Greh Kirk: We’ve adjourned sine die

Published 5:30 pm Wednesday, April 5, 2017

The 2017 Legislative Session came to an eventful end Thursday as the General Assembly rushed to get as much done for our constituents as we could. We passed along dozens of bills to Governor Nathan Deal in a night that will stick in the memories of everyone who was there. Although the session has ended, my work for you is far from over.
One of the bills we passed on Sine Die was Senate Bill 106, a bill that I sponsored that would make it easier for certified registered nurse anesthetists (CRNAs) to provide care to patients. Now a CRNA can work in the clinic even when the doctor has to leave as long as they have the doctor’s order and having the patient sign a consent form. SB 106 will help extend care to patients by CRNAS in pain clinics like the one we have in Tift County,
Another bill I sponsored is Senate Bill 137 which also received final passage on Thursday. SB 137, also known as the Child Reduction Recovery Act, would change the current law so that only the parent responsible for paying child support has to pay an annual $25 fee under the federal Deficit Reduction Act of 2005. It doesn’t make any sense that the recipient of child support funds should have to pay the government to receive payments. I’m proud of the fact that this legislation will help single parents.
I carried House Bill 486 on Thursday after it was tabled on Tuesday. HB 486, or the Georgia Registered Professional Nurse Practice Act, would expand the definition of a “proxy caregiver,” which is someone who some disabled individual choses to care for them. This could be a loved one, a friend, or any person who is unlicensed. HB 486 would expand this definition to include licensed health care facilities and requires non-licensed caregivers to receive training from the Department of Behavioral Health and Developmental Disabilities and the Department of Community Health. If the governor signs this bill, our disabled Georgians will have easier and greater access to care.
It’s been almost two months since powerful storms tore through South Georgia, but ever since I’ve been working to ensure that we can recover in a more efficient manner in future disasters. Disaster recovery is truly an all-hands-on-deck effort, which is why I carried House Bill 251. HB 251 would allow for officials from the Department of Corrections to bring work crews into areas where the Governor has declared a state of emergency for the purpose of rebuilding communities and generally assisting in recovery efforts after a natural disaster. Know, though, that Department of Corrections officials cannot impede on your constitutional rights; so, if you want their crew off of your property, you’ll have every right to tell them to leave.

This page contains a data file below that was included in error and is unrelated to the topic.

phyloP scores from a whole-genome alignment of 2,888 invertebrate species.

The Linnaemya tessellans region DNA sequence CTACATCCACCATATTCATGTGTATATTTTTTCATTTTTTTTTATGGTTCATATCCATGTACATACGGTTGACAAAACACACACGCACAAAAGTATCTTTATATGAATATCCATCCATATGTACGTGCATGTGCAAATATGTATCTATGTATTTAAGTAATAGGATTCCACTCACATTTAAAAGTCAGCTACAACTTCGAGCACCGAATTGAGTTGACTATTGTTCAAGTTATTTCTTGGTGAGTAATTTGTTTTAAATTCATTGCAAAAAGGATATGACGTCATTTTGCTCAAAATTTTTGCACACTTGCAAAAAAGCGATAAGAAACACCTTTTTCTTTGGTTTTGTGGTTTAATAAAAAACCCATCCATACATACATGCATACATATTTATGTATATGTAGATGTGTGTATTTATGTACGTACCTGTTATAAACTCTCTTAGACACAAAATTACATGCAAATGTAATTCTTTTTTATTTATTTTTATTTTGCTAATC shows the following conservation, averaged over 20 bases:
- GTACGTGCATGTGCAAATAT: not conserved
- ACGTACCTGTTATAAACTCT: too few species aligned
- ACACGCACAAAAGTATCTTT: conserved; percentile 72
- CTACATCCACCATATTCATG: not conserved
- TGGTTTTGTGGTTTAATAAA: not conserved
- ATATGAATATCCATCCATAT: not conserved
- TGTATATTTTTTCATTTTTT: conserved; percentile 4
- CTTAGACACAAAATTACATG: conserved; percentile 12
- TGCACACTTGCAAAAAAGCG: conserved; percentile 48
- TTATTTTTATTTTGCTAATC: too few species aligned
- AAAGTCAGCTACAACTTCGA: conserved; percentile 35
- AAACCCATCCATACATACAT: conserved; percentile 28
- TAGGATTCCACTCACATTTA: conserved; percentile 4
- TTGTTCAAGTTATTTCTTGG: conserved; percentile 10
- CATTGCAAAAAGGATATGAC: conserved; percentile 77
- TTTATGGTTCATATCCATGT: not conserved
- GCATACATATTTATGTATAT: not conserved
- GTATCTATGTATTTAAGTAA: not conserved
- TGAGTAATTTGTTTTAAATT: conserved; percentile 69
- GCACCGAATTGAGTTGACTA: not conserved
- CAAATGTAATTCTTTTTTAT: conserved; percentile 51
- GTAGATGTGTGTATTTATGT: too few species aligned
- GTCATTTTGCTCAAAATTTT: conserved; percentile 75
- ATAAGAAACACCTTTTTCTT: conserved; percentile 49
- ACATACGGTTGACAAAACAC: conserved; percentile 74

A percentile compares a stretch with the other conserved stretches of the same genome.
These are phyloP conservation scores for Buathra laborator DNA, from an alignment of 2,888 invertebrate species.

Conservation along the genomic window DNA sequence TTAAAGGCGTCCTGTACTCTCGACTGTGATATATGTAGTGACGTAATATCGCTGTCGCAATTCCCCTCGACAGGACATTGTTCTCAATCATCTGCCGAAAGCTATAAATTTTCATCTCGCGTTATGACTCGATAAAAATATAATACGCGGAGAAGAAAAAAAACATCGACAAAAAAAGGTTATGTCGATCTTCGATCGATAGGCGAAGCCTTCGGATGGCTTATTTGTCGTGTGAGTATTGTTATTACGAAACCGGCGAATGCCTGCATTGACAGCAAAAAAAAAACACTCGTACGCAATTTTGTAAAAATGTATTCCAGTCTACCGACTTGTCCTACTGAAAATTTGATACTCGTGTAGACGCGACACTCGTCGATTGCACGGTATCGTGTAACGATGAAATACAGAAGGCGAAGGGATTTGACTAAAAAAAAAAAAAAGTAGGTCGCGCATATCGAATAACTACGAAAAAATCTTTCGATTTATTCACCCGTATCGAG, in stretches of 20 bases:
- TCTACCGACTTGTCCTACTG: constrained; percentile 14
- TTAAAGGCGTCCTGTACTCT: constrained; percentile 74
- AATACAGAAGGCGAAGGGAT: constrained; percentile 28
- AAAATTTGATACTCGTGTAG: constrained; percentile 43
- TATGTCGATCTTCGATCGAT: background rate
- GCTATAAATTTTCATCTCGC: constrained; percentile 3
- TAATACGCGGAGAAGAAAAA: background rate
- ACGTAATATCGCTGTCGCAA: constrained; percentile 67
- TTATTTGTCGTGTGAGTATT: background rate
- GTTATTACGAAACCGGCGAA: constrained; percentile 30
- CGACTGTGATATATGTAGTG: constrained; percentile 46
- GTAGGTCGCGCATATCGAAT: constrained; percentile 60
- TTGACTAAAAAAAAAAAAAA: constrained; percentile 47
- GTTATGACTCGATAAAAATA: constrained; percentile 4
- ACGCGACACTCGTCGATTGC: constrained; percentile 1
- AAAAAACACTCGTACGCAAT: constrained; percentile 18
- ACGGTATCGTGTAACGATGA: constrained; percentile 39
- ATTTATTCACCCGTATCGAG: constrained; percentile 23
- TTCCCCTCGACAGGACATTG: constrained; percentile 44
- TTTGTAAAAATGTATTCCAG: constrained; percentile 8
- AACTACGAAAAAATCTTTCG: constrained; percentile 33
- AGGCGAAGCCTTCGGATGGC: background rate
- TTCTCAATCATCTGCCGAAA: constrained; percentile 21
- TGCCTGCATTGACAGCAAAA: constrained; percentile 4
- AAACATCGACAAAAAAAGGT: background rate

Senate Bill 16, a bill that I co-sponsored, would allow anyone to have up to 5 fluid oz. of THC oil if it’s in a pharmaceutical container. Five oz. THC oil is already a legal drug here in Georgia for patients with certain illnesses. However, SB 16 would expand the list of diseases treatable by cannabidiol oil to include Tourette’s syndrome, autism, epidermolysis bullosa, severe Alzheimer’s disease, severe AIDS, or peripheral neuropathy. I was happy to be a part of the compromise created between the House and Senate so we can provide further relief to suffering Georgians who desperately need it.
In order for a bill to be signed into Georgia law, it has to be approved by both the Senate and the House of Representatives, including all changes made by the two bodies. Often, legislators put years of work into their bills, so it’s no wonder that the two bodies often stand by their versions of the bill. In cases like this, a Conference Committee is appointed, which is made up of three members from each legislative body who are charged with brokering a compromise on a specific bill that both chambers can agree on.
I had the privilege of serving on one of these Conference Committees to broker a deal on House Bill 280, this year’s campus carry bill. This year’s version addresses the concerns Gov. Deal had regarding carrying a weapon on-campus daycare’s. HB 280 would allow those 21 or older who have a valid weapons carry permit to conceal carry in any building or real property that is owned by or leased to any public postsecondary education institution. Athletic sporting events, campus buildings designated for the education of high school students, student housing, fraternity and sorority houses and on-campus daycare centers or preschools would remain handgun-free zones. This legislation will allow our students and faculty to protect themselves and others around them if an attack of any sort were to happen. I am proud to have been at the table and played such an important role in keeping the students and faculty at our public colleges and universities safe.
There was a lot to get done on Sine Die, and we certainly did as much as we could. Eager to provide for Georgians as much as possible, we didn’t adjourn until nearly 1 a.m. Unfortunately, we weren’t able to reach a deal with the House of Representatives when it comes to reducing our state income tax rates. I will not give up on this legislation and will continue to fight for lower income tax rates so you can keep more of your hard earned money in your pocket.  As always, it has been an honor to serve Senate District 13 under the gold dome and I look forward to seeing everyone back home.
Sen. Greg Kirk represents the 13th Senate District which includes Crisp, Dooly, Lee, Tift, Turner, and Worth counties, and portions of Sumter and Wilcox counties. He may be reached at 229.854.9706 or by email at